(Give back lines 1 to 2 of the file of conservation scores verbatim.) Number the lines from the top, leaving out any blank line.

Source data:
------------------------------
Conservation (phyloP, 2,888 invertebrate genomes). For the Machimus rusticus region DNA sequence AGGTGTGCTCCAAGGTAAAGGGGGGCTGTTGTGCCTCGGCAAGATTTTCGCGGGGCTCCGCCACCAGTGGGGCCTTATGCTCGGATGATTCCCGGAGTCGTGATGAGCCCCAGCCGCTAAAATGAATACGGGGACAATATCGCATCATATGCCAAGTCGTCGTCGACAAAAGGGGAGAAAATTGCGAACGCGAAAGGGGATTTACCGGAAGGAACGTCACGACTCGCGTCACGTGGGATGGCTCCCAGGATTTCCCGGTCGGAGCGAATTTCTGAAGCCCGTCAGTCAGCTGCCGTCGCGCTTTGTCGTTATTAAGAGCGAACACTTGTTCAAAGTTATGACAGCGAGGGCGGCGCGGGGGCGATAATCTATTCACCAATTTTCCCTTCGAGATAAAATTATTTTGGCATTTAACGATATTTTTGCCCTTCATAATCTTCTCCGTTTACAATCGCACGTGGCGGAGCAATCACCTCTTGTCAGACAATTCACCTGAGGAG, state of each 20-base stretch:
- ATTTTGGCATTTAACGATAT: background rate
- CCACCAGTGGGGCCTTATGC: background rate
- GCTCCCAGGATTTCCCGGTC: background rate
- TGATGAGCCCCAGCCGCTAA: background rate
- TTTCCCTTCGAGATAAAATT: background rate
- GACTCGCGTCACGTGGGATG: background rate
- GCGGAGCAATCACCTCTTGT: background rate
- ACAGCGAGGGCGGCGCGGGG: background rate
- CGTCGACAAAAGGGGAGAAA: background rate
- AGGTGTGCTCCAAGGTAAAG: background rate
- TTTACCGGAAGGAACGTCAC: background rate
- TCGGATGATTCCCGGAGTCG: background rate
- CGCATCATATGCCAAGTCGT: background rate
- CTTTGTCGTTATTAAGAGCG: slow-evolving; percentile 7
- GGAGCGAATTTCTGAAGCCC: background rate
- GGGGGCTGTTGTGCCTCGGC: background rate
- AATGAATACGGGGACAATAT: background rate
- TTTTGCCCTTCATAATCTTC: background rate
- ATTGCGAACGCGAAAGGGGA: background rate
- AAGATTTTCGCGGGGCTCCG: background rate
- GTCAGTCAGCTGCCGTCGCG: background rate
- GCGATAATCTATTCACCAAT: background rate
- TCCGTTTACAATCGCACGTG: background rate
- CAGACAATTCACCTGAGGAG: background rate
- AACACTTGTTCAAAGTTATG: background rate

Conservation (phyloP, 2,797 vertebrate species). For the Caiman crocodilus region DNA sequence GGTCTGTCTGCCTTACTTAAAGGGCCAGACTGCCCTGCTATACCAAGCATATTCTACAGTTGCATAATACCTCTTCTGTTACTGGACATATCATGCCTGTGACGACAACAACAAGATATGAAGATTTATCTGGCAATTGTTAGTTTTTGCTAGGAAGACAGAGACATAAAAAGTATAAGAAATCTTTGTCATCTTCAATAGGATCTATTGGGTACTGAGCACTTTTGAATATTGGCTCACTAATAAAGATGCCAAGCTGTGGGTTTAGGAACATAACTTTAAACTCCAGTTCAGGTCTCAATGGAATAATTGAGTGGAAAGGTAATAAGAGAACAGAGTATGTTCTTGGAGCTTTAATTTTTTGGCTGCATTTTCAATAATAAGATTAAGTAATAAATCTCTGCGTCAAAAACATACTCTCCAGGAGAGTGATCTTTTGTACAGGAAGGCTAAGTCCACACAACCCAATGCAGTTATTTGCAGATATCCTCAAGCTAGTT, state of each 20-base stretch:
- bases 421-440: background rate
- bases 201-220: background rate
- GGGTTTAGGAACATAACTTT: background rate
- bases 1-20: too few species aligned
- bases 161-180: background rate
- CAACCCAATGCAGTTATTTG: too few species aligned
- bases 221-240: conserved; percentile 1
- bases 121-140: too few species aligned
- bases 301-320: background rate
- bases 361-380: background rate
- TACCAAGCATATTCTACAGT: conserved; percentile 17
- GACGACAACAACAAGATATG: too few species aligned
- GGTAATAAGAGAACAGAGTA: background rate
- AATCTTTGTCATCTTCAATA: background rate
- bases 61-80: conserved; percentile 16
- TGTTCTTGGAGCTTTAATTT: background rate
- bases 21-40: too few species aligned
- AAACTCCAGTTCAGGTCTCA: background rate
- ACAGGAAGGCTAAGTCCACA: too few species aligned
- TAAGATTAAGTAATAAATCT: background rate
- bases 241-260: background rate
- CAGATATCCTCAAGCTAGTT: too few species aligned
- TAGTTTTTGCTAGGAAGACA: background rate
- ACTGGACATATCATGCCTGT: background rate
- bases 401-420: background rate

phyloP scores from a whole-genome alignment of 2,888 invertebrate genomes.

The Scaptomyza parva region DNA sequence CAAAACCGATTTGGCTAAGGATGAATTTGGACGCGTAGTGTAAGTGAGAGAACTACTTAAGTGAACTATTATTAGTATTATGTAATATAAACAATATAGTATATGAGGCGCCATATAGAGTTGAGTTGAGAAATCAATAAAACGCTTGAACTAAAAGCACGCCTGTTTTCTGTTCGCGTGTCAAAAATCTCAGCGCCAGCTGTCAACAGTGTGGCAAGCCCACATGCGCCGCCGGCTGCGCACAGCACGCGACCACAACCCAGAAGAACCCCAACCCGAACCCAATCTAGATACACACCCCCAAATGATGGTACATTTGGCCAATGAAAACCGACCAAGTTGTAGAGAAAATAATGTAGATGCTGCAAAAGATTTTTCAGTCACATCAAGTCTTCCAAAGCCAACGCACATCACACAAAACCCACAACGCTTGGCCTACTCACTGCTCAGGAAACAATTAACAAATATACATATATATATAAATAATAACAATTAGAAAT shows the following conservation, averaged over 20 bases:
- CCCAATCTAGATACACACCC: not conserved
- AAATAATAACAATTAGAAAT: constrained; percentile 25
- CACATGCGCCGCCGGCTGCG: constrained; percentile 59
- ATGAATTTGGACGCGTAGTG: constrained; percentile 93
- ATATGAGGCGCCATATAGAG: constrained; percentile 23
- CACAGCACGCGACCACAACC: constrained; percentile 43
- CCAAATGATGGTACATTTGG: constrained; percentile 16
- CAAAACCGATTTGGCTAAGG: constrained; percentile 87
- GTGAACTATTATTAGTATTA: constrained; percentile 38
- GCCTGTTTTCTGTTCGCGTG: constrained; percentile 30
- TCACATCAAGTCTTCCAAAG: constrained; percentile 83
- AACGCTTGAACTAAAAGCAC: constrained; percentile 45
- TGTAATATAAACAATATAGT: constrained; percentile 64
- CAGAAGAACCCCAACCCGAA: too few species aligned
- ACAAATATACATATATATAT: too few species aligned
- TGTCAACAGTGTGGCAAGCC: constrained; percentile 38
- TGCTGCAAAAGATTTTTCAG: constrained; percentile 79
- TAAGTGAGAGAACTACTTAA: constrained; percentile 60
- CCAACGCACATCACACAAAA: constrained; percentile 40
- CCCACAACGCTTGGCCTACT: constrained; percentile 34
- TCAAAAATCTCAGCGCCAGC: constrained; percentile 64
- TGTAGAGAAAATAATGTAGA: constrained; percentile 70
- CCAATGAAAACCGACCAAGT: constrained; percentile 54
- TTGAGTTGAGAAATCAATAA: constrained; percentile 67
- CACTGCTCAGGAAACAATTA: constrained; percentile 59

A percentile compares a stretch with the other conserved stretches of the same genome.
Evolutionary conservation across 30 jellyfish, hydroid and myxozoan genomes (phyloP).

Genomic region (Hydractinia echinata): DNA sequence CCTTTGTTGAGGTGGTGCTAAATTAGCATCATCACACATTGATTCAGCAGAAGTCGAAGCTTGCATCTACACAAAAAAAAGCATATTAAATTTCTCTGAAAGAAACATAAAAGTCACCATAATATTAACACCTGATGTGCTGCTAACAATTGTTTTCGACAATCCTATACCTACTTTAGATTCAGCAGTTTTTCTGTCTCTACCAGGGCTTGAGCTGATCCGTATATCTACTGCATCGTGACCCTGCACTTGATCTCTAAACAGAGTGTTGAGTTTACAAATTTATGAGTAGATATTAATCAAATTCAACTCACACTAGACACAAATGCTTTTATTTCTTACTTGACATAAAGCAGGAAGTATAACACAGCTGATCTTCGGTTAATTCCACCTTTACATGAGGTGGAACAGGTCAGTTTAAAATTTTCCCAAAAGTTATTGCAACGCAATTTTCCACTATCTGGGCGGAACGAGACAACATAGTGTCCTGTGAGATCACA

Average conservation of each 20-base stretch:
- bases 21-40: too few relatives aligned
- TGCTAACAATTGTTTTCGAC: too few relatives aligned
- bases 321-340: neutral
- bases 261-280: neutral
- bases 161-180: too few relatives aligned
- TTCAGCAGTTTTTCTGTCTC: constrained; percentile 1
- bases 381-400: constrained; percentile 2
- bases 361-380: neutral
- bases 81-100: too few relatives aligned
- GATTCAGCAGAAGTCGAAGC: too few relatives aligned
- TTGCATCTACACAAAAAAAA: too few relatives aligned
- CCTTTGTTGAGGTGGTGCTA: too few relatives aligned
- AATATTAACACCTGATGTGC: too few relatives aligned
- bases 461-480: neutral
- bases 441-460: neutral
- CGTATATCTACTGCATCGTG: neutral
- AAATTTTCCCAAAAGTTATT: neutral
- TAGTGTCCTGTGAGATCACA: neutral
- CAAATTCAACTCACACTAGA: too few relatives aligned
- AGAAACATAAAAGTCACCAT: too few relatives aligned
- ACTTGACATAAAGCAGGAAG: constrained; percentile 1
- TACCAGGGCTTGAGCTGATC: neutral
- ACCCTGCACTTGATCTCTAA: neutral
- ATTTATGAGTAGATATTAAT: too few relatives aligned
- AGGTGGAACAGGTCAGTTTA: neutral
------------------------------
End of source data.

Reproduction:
Conservation (phyloP, 2,888 invertebrate genomes). For the Machimus rusticus region DNA sequence AGGTGTGCTCCAAGGTAAAGGGGGGCTGTTGTGCCTCGGCAAGATTTTCGCGGGGCTCCGCCACCAGTGGGGCCTTATGCTCGGATGATTCCCGGAGTCGTGATGAGCCCCAGCCGCTAAAATGAATACGGGGACAATATCGCATCATATGCCAAGTCGTCGTCGACAAAAGGGGAGAAAATTGCGAACGCGAAAGGGGATTTACCGGAAGGAACGTCACGACTCGCGTCACGTGGGATGGCTCCCAGGATTTCCCGGTCGGAGCGAATTTCTGAAGCCCGTCAGTCAGCTGCCGTCGCGCTTTGTCGTTATTAAGAGCGAACACTTGTTCAAAGTTATGACAGCGAGGGCGGCGCGGGGGCGATAATCTATTCACCAATTTTCCCTTCGAGATAAAATTATTTTGGCATTTAACGATATTTTTGCCCTTCATAATCTTCTCCGTTTACAATCGCACGTGGCGGAGCAATCACCTCTTGTCAGACAATTCACCTGAGGAG, state of each 20-base stretch:
- ATTTTGGCATTTAACGATAT: background rate